When I did my very first Where Are They Now article back in 2011, I caught up with 2007 World Series of Poker finalist Philip Hilm, who if you recall blew the chip lead to finish in ninth place while Jerry Yang went on to capture the title. Since then I have provided updates of other 2007 WSOP finalists such as third-place finisher Raymond Rahme, fifth-place finisher John Kalmar, and seventh-place finisher Lee Childs; however, one man I’ve never been able to track down was that year’s runner-up, Tuan Lam.
Since finishing second to Yang for $4,840,981 in 2007, Lam has disappeared from the poker world; in fact, that seven-figure score remains his last documented tournament cash. I’ve tried to contact Lam in the past, but all of my efforts failed. He doesn’t use Twitter, he’s not active on Facebook, and no one in the poker world seemed to know what became of the Canadian. It was a mystery. In fact, there is a TwoPlusTwo thread devoted to Lam titled Where is Tuan Lam?
“I happened to be seated at the dining counter in Bellagio's Noodles Saturday about 6 p.m. and Tuan was seated next to me,” user “M8Ludi” posted on July 7. “He is a very nice person and our conversation went on for quite awhile before it became apparent that he was the man who came in second to Jerry Yang in 2007. He is a gentleman, not a diva. You cannot say that about most of the American douche bags who get more than their fair share of boobtube face time.”
For the better part of seven years, Tuan had vanished, but suddenly there was a sighting during the 2014 WSOP Main Event. Sure enough, that same day, Day 1c of the tournament, my colleague Mo Nuwwarah spotted Lam in the field. I cautiously approached Lam and asked if he’d be willing to speak with me at the end of Level 2. He was a little surprised someone recognized him, but he hesitantly agreed.
“I play cash games at Bellagio with my friends,” Lam explained when I mentioned that someone had seen him there. “I want to hang out with my friends. We talk and this and that. I relax a little bit.”
The conversation spun from there, and when asked where he’s been since breaking through in 2007, Lam divulged that his time and efforts have been focused elsewhere.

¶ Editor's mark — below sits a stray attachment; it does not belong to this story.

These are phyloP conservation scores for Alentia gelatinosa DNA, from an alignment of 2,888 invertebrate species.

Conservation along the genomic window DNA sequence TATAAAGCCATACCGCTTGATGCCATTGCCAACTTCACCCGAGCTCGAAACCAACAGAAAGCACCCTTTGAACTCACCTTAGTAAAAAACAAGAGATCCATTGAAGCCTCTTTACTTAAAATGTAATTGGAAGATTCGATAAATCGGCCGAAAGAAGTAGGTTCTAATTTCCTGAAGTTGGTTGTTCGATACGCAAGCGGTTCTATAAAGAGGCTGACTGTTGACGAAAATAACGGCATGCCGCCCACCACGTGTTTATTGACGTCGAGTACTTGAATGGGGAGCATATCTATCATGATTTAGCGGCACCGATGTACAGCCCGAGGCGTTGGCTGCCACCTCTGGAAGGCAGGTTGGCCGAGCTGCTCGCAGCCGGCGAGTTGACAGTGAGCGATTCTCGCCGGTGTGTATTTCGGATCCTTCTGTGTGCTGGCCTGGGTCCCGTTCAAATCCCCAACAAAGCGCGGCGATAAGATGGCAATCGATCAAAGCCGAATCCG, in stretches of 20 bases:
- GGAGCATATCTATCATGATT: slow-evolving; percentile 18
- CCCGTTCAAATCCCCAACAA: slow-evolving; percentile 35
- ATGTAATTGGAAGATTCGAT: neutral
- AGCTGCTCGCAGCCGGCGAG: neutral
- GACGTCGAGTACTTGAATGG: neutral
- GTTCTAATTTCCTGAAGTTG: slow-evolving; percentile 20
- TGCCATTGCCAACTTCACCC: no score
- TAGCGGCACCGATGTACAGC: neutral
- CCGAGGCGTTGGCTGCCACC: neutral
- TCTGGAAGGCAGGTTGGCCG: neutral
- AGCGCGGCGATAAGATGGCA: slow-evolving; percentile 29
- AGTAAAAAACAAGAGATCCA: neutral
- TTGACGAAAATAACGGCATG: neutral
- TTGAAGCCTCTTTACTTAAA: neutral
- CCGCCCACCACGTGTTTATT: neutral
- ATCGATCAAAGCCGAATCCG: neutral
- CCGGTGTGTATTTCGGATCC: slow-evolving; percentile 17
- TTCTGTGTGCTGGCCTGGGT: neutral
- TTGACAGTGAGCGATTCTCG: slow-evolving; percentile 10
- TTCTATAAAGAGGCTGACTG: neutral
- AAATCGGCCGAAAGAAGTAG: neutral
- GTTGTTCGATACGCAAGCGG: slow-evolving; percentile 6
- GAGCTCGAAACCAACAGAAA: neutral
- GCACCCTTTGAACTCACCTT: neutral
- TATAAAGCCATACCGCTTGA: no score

“I was busy in Vietnam, and I didn’t feel well physically," he said. "Even this event, I don’t feel well either. I don’t know why, it’s sort of frustrating sometimes. I go back and forth to Vietnam. Sometimes I can’t stand the snow. It’s too cold for me and my health is bad. I was not in good shape.”
Lam declined to elaborate on his health issues, but he revealed that his trips to Vietnam were charity based.
“I do a lot of charity work," Lam continued. "I’ve been giving people rice and donating money to the poor people. I go around and help people, that’s what I wanted to do. I feel good when I do that. I was busy with all the paperwork needed to go to Vietnam. It took me years to do that. I got frustrated, but I said I’ve got to do it, I promised, so I didn't give up.”
After that, Lam was also more than willing to reminisce his run in 2007.
“I remember that year, when I came to Vegas, it was my second time,” Lam said. “I was up about $40,000 playing cash games. One day I lost it playing big limits — I lost it all back and I was down after that. So I said to myself, 'I need to do it, I need to do something on that trip,' and I did it. I was very dazed, but no matter what people say, I kept myself calm.”
So what did Lam do with the $4,840,981 payday? He didn’t buy a car, nor a house, but he does admit he’s given a little back playing online. “I’ve given back some money online. Sometimes it was boring at home, and when I went to Vietnam I sometimes stayed home and got lonely, so I played online and gave some back. I don’t do that anymore. I don’t like taking risks. I've kind of settled down a little bit.”
Even after losing some online and giving more to charity, Lam has saved enough to live a content life. “I feel very comfortable with the money, with my life, stuff like that," he said. "My life was changed after that.”
As the 20-minute break came to a close, Lam’s attention turned back to the Main Event, the first and only tournament he played at the 2014 WSOP.
“At the beginning, I was doing very well," Lam said as he launched into what was akin to a bad beat story. "I was in a good mood, but somehow I threw a card away and it went down the table and jumped off. The way the dealer acted made me feel very bad about it, and now many of my chips are gone because the dealer got me upset. He said, 'Floor, come over,' but everyone at the table knew it was a mistake, and he knew it too, so I don’t know why he tried to piss me off so much. Since then, my chips are gone. I don’t even care, I want to go home.”
Lam, who hasn’t spoken to anyone from the 2007 WSOP final table in the years that have passed, didn’t appear to have the passion he once had for the game. He seemed genuinely upset by the aforementioned situation with the dealer, and there was no doubt he wanted to be anywhere else than at the poker table.
Not surprisingly, Lam busted a short time later in Level 3 at the hands of Filipp Khavin. According to our PokerNews report, action started when someone opened for 800, Lam called, and Khavin three-bet to 3,600 from the small blind. The initial raiser folded and Lam called. The flop brought out and Khavin bet 3,000 after which Lam moved all in for 7,000. Khavin called and the following showdown went like this:
The turn was the giving Lam a flush, but the river was the giving Khavin a bigger flush to knock Lam out.
Where Lam goes from here is anyone’s guess, but chances are he’ll slip back into poker obscurity, which is just where he wants to be.
Relive Lam's finish in the 2007 WSOP in the video below: